Staying safe on site

A lot has changed over the past few months and as more tradespeople return to work, it is of paramount importance to stay protected. Setting strong guidelines and consistently following them is essential to staying safe and still being able to work effectively on site. So, it’s time to say goodbye to the apprentice handing you snacks and refreshments and become extra stringent.

Boris Johnson announced in mid-May “anyone who can’t work from home, for instance those in construction or manufacturing, should be actively encouraged to go to work”. Since then, the government have launched a Business Support campaign that provides the latest business safety guidance and financial support information. We have summarised the key points below, or you can read the full guidelines here.

Stay safe on site Stay safe on site

Going to work (if you can’t work from home)

  • You should not go to work if you or someone in your household displays coronavirus symptoms.

  • No work should be carried out in any household containing individuals who are self-isolating, shielding or displaying any coronavirus symptoms.

  • You should limit the number of passengers in corporate vehicles.

Managing the risk

  • Carry out a risk assessment to ensure you are doing everything you can to eliminate the risk of Covid-19.

  • If you have fewer than 5 workers, or are self-employed, you don’t have to write anything down as part of your risk assessment, but you should share the results with your customers.

  • If you have more than 5 workers, you will need to consult with the health and safety representative selected by a recognised trade union or, if there isn’t one, a representative chosen by workers. As an employer, you cannot decide who the representative will be. Once the risk assessment has been done, you should display the government’s certificate on your website and also share it with customers and your employees.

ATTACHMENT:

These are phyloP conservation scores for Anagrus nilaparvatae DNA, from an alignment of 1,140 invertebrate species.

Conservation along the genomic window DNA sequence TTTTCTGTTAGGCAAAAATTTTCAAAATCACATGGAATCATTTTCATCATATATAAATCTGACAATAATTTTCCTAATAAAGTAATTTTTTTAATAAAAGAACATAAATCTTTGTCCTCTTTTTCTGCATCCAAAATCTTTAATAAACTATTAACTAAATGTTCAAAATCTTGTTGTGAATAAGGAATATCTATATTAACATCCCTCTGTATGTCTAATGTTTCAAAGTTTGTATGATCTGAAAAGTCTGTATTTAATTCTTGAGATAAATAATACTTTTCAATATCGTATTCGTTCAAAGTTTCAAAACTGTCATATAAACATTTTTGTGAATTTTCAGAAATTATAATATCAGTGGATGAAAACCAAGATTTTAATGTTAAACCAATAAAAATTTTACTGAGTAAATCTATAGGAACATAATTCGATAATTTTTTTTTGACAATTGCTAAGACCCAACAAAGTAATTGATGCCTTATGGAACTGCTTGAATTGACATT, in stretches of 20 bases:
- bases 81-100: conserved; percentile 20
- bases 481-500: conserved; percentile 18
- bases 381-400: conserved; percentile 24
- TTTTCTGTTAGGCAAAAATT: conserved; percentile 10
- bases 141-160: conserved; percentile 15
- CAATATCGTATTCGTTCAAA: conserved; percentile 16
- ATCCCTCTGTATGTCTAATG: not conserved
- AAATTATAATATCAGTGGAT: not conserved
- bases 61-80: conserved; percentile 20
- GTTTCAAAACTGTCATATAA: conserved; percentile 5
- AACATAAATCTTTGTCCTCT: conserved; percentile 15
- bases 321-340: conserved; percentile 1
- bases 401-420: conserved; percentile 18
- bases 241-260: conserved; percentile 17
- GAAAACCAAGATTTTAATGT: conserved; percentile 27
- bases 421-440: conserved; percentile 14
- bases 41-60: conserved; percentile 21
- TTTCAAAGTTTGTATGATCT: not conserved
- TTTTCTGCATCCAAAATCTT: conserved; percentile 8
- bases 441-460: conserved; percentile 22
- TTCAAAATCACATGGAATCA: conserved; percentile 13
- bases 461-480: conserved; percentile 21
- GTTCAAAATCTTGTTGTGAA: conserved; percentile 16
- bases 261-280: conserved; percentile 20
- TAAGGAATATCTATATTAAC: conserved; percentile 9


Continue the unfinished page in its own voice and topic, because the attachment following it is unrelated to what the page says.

• You should make every effort to comply to the social distancing guidelines if working from home is not possible (2m, or 1m with risk mitigation where 2m is not viable).

  • As part of the mitigation actions, you should reduce the number of people each person has contact with by using ‘fixed teams or partnering’ (so each person works with only a few others)

  • You should encourage visits via remote working where this is an option.

Protective products to bring on a job

  1. Hand sanitiser

Washing your hands with soap and water is best but if this isn’t an option, clean your hands with hand sanitiser containing at least 60% alcohol.

  1. Tissues

It’s important to cover your nose and mouth with a tissue when coughing or sneezing to minimise the risk of spreading germs. If your hands are full, or it is not safe to use your hands, you can sneeze or cough into the crook of your arm.

  1. Plastic bags or bin liners

Dispose your used tissues into plastic bags immediately after use and wash your hands afterwards.

  1. Food and drink

If you are working inside a house, bring your own drinks to reduce contact with the homeowner. If possible, bring your own food too to minimise additional contact with the public and have breaks outside where possible.

Self isolating

If you are displaying symptoms of Covid-19, self-isolate at home for at least 7 days. If you are living with someone who has symptoms, you will need to self-isolate for 14 days. Learn more about how to self-isolate correctly here.

What are your thoughts on the guidelines? Do you feel safe returning to work? Comment below with your thoughts.